Editorial: In the pitching lottery, the client still holds sway

Britain's ad industry has lately been accused of spending too much time talking to itself and not enough time communicating with the world outside.

Last week's debate on pitching, which was hosted by the IPA New-Business Group, turned out to be yet another depressing example of that. Yet again, agencies vented their frustration at a system many regard as subject to systematic abuse by clients.

Yet again, the industry found itself either preaching to the converted or sounding off to a client community that is either completely deaf to it, or just chooses not to listen.

The attendance list told its own story. Clients were conspicuous by their absence. Those that were there to speak - Marc Sands, Guardian News and Media's marketing director, and Dominic Chambers, Vodafone UK's head of brand and marketing communications - need no lessons in integrity when it comes to holding a pitch. Both offer provocative views about the pitch process, but are still sensitive to the problems that they can create for agencies. But for every Sands and Chambers, there are dozens of senior marketers behaving in far more cynical fashion towards agencies.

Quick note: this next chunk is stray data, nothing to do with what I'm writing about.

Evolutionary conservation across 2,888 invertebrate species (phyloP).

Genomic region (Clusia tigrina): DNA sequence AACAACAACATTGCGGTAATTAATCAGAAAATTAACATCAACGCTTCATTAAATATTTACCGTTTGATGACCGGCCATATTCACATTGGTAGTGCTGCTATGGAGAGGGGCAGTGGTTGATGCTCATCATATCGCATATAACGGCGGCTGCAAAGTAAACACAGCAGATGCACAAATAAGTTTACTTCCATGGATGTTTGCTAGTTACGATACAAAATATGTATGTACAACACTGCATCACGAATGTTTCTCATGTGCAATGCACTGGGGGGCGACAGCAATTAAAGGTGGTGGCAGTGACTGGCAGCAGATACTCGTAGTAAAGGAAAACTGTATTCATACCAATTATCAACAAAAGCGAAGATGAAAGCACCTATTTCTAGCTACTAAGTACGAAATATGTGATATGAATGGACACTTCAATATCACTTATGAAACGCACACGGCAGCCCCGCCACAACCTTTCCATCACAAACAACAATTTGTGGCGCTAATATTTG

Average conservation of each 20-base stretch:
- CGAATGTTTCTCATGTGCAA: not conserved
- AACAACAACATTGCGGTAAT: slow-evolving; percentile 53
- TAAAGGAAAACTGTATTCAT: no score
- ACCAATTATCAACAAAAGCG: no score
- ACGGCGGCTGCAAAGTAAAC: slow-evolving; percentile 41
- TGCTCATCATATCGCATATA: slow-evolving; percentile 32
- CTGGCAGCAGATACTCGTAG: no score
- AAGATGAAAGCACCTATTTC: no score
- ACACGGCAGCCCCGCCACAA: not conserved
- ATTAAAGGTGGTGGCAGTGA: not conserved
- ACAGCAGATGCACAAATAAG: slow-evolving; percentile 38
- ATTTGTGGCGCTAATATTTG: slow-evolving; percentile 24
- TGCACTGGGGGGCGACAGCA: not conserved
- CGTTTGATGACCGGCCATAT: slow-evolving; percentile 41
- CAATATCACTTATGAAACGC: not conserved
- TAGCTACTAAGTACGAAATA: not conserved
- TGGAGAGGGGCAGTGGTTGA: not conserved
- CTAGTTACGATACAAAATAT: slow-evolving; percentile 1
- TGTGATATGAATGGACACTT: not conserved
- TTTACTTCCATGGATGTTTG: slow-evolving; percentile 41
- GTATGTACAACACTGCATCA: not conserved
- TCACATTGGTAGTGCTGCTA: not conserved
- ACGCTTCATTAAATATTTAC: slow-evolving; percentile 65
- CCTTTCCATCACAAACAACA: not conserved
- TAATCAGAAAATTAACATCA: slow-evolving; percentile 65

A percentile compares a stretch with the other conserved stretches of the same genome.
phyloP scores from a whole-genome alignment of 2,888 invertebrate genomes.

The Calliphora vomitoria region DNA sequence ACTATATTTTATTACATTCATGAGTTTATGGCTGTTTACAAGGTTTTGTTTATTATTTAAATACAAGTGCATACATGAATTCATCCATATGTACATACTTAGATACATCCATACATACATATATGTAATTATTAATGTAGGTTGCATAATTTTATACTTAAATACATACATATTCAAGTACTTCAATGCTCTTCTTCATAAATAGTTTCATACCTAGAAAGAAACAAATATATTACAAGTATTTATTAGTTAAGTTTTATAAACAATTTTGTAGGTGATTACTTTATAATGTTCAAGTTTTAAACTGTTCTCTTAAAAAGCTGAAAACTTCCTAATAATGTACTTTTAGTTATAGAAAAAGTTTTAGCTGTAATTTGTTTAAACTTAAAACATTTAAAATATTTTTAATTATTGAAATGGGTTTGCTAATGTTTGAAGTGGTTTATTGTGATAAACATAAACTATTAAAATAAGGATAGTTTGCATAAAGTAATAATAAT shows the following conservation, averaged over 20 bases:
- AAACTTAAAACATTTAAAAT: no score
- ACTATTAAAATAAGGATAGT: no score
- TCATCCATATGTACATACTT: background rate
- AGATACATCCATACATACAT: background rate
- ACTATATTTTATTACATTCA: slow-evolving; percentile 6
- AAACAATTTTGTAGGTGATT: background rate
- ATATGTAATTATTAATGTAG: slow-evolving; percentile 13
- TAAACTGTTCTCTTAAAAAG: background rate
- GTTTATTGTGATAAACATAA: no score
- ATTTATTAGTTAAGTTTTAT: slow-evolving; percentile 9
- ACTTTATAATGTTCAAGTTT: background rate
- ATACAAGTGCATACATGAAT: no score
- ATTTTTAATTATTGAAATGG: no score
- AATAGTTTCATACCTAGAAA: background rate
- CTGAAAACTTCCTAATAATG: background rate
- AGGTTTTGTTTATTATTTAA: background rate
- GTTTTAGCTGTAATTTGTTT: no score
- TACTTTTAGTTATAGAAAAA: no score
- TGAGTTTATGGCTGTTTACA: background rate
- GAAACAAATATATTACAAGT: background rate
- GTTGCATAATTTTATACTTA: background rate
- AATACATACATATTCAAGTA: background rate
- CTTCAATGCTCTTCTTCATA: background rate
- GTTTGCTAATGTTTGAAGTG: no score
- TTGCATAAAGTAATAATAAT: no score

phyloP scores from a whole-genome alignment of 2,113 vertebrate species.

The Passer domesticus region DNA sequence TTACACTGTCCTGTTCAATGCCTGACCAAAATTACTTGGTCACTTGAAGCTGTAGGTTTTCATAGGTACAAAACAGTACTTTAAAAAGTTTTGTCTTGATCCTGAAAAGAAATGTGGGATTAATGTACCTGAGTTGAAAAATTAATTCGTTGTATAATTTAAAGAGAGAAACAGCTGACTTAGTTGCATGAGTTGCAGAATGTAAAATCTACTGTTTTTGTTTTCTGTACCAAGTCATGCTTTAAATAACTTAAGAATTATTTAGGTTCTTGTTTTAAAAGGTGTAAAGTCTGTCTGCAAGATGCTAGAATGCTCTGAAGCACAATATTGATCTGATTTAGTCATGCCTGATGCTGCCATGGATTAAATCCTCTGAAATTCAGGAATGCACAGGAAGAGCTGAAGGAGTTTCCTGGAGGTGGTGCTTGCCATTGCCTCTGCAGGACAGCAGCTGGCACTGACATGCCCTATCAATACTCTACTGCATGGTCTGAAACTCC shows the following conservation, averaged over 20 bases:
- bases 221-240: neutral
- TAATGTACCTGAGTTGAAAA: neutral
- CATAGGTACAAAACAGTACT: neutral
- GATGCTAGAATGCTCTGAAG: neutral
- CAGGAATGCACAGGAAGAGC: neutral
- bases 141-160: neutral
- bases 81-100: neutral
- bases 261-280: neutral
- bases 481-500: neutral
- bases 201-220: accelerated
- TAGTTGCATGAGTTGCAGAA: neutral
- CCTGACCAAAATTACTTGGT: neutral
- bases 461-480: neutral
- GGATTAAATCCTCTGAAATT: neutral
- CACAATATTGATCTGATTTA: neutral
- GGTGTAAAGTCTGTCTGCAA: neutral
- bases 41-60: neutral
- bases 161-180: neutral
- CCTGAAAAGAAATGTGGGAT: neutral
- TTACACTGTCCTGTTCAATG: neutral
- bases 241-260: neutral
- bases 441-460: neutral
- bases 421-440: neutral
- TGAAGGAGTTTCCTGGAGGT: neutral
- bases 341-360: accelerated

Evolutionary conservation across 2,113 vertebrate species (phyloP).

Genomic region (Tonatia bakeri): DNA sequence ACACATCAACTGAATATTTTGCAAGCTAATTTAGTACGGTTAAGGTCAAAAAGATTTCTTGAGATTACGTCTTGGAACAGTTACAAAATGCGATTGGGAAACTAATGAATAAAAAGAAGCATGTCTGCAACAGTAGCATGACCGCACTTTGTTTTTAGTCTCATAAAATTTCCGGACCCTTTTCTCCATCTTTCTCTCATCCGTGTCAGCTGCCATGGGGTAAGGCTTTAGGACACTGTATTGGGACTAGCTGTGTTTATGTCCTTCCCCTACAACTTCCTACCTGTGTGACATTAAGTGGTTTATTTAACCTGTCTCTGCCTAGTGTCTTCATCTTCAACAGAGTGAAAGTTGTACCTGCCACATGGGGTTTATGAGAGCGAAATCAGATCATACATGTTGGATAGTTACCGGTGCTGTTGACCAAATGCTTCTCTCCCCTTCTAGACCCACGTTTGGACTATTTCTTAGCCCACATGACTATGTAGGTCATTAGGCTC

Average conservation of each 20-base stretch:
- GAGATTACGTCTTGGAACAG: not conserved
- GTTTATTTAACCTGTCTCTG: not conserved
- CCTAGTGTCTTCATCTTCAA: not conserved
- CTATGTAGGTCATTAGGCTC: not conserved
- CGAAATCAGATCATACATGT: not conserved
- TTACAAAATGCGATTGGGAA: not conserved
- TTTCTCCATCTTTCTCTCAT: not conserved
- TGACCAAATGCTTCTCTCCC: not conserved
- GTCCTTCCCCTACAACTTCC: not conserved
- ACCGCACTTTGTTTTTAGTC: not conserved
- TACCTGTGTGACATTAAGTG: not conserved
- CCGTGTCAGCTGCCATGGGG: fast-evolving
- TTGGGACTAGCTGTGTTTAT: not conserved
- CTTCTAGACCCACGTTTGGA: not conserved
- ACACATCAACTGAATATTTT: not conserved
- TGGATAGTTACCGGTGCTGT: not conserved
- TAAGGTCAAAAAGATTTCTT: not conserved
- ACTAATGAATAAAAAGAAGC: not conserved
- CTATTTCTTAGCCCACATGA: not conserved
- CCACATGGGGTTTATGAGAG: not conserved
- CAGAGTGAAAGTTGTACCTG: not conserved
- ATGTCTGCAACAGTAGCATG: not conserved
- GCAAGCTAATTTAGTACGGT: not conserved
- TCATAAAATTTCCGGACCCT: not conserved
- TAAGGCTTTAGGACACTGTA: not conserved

Doubtless what others interpret as cynicism, they would regard as merely a reaction to the commercial world as it is. While the ad market remains massively over-supplied, agencies will always find it hard to keep their integrity intact and protect the value of what they do.

Meanwhile, in the poker game that the pitch process often becomes, it is the client who holds the best cards, while agencies are forced to show their hands far earlier than they might wish, so it's hardly surprising agency grumbles will not be answered. Why don't clients contribute to pitch costs? Some will. Most won't. Why should they when any united action by agencies to force the issue has never succeeded?

Should clients be more honest with incumbent agencies and not let them defend business in a review? Clients usually say it's up to the incumbent to make the judgment. It's a brave and confident agency that walks away.

The IPA spends much time citing cases of great advertising linked to commercial success. Maybe it also needs to be researching examples of well-run pitches that have evolved into fruitful relationships between agencies and clients.

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